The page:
UpCycling exhibition displays waste transformed into art
Tablecloths as dresses, wire hangers as a lighting fixture and leftover scraps of lumber used to build a stool may look like ordinary do-it-yourself projects, but together they make up SF State’s latest exhibition working to inspire students to partake in a new trend of recycling — upcycling.
Upcycling is a term used to describe the process of taking a material item and instead of throwing it away, recreating it and giving it a new life.
Connie Ulasewicz, SF State design and merchandising professor, teamed up with the Cesar Chavez Student Center Art Gallery and other instructors in the consumer & family studies/dietetics, apparel design and merchandising and interior design programs to lead their students in an upcycling themed exhibit. Students took items that are usually identified as waste and used them to make clothes, furniture and other accessories for display in the gallery.
“I hope the show (UpCycling exhibition) pulls in conservation awareness and a compassion for the environment having students pass it down to their children’s children,” said Carolyn Ho, Cesar Chavez Student Center Art Gallery director. “Hopefully with the information from the exhibition, you go home and are inspired to make something.”
“UpCycling: Transforming Old into New through Apparel and Furniture Design,” the current exhibition located at the Cesar Chavez Student Center Art Gallery, was a collaboration that formed when Ho called Ulasewicz to apologize for dropping a mannequin she borrowed for another exhibition. Ulasewicz reassured her it was fine, all the mannequins she used had been upcycled. Students who work out in the retail field had given them to her before they were thrown out.
Gus Vouchilas, an assistant professor in the consumer & family studies/dietetics department, got his students involved when he assigned a project for them to design a kiosk based on the biomimetic principle of replicating and mimicking life.
“The students came up with their own ideas and everything here is made of upcycled materials,” Vouchilas said. “We get the message out of repurposing, redesigning and what we call upcycling to recreate new products and to keep things out of landfills as much as possible, but also bring life to something to make it meaningful again.”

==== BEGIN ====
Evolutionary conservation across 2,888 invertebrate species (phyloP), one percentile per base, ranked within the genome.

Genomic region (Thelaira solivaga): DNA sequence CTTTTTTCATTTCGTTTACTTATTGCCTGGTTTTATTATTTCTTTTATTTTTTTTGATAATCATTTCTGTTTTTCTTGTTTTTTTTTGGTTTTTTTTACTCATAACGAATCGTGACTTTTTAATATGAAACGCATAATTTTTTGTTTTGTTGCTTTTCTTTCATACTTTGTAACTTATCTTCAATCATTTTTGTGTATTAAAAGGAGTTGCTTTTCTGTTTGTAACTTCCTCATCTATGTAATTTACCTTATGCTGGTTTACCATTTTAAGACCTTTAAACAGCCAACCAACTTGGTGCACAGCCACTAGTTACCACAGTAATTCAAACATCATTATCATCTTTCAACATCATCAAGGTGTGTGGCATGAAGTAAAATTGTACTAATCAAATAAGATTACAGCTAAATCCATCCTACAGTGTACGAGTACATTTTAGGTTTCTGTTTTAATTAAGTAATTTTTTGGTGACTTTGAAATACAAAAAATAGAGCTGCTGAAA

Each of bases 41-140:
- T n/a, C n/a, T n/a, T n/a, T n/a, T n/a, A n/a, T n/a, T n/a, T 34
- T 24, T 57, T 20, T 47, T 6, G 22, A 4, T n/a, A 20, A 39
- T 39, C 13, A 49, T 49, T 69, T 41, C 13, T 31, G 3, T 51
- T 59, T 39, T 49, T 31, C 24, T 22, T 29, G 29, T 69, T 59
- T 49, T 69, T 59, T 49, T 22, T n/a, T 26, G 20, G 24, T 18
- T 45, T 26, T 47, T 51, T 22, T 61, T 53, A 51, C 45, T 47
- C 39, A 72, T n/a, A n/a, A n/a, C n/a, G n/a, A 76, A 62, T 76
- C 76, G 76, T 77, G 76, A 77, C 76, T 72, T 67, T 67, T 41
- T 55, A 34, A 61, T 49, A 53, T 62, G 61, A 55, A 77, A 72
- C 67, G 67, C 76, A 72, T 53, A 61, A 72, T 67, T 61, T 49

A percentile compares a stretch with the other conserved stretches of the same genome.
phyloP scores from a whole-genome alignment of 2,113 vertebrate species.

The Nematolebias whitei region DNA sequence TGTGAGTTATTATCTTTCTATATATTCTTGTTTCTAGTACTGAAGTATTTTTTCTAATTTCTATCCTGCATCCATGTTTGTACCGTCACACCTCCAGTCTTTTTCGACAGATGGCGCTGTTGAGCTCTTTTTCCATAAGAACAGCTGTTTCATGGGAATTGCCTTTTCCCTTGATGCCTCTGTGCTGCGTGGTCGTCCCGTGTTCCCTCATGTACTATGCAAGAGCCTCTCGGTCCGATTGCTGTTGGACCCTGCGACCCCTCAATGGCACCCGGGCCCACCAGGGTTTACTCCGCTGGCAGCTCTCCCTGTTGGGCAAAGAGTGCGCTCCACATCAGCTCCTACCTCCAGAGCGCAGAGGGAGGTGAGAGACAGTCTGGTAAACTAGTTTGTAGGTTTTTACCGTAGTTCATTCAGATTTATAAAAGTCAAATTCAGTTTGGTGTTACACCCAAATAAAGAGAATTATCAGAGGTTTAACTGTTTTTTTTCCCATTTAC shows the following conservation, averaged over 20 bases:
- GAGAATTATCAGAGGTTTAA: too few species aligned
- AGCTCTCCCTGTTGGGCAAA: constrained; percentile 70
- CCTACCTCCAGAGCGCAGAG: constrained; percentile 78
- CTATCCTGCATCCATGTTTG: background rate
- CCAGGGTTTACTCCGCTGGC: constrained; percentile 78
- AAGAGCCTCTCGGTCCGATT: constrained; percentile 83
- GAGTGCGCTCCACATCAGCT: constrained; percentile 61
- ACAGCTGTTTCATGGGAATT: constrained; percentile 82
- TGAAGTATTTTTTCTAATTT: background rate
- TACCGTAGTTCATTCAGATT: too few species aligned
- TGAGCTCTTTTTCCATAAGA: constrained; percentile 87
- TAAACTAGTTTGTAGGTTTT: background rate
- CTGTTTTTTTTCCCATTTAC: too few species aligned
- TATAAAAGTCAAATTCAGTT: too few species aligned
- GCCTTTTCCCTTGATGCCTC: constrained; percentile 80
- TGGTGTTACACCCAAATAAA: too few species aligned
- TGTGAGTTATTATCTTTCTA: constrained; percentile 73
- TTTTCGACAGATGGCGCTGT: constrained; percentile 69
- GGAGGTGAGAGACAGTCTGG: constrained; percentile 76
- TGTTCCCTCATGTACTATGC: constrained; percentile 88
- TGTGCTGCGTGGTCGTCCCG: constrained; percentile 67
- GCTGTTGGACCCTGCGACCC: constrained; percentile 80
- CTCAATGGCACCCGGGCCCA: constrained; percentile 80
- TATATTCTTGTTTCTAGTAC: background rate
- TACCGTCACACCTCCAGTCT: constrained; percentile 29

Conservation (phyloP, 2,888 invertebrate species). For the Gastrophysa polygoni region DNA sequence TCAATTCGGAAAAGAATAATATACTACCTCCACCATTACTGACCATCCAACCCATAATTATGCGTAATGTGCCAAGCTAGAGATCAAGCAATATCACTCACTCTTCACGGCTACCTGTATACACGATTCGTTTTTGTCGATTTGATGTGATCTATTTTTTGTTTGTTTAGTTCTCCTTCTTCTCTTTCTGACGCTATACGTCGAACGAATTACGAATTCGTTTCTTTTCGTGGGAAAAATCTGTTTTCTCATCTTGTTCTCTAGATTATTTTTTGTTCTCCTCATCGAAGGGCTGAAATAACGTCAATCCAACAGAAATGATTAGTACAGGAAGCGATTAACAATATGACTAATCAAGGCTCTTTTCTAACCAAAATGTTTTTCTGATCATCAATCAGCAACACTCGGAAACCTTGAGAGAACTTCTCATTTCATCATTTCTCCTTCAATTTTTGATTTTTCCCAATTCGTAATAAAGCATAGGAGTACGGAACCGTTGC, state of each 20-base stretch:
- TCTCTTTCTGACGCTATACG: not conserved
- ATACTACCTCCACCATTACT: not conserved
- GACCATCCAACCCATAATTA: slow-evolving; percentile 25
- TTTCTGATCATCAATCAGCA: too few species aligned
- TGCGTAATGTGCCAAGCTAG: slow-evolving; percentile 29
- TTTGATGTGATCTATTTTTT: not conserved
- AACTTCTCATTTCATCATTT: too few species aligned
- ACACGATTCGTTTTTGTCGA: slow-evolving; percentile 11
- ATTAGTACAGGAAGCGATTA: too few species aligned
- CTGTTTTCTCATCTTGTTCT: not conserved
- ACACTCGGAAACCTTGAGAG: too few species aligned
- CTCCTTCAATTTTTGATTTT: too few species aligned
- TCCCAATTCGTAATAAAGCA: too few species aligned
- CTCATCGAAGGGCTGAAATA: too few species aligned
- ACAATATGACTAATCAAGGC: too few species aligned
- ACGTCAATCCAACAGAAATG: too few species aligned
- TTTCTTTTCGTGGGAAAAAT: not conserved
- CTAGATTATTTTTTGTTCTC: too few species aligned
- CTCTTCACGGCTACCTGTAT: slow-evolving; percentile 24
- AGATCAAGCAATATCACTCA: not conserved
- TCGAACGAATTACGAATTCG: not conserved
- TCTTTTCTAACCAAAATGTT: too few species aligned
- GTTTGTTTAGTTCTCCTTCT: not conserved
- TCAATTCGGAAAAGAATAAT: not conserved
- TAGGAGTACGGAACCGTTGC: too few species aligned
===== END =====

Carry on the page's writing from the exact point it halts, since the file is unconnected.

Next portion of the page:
Vouchilas’ student Jenny Russell, a 22-year-old interior design major, participated by creating her own stool, the start to a complete wine bar set. What makes Russell’s stool unique is the fact that it is made of all upcycled wood.
“I hope to use upcycling as my art outlet and build more of these; they’re fun, easy and practically free,” Russell said.
The exhibition gallery showcases not only the beauty that can be made through upcycling discarded items, but shows students the importance of reusing salvageable items and reducing raw materials to help build a sustainable environment.
“We don’t really think about our landfills but they’re filling up, they’re limited,” liberal studies major Ayden Bremner said. “We just have to start thinking to buy less crap, buy just what we need and recycle what we need.”
The exhibition participants want people to ultimately utilize the exhibit as a model of inspiration to raise awareness for textile recycling, and for students to do something to help our world.
“In San Francisco there is a bin for plastic, for bottles for cans and for newspaper. Is there a bin for textiles? No, it’s an undervalued commodity,” Ulasewicz said. “This is more than a gallery, it’s an experience. I hope they’re inspired to do something on their own and share it with other people, we’re all a part of the problem and the solution.”
The UpCycling exhibition is open until April 22, 2013 at the Cesar Chavez Student Center Art Gallery.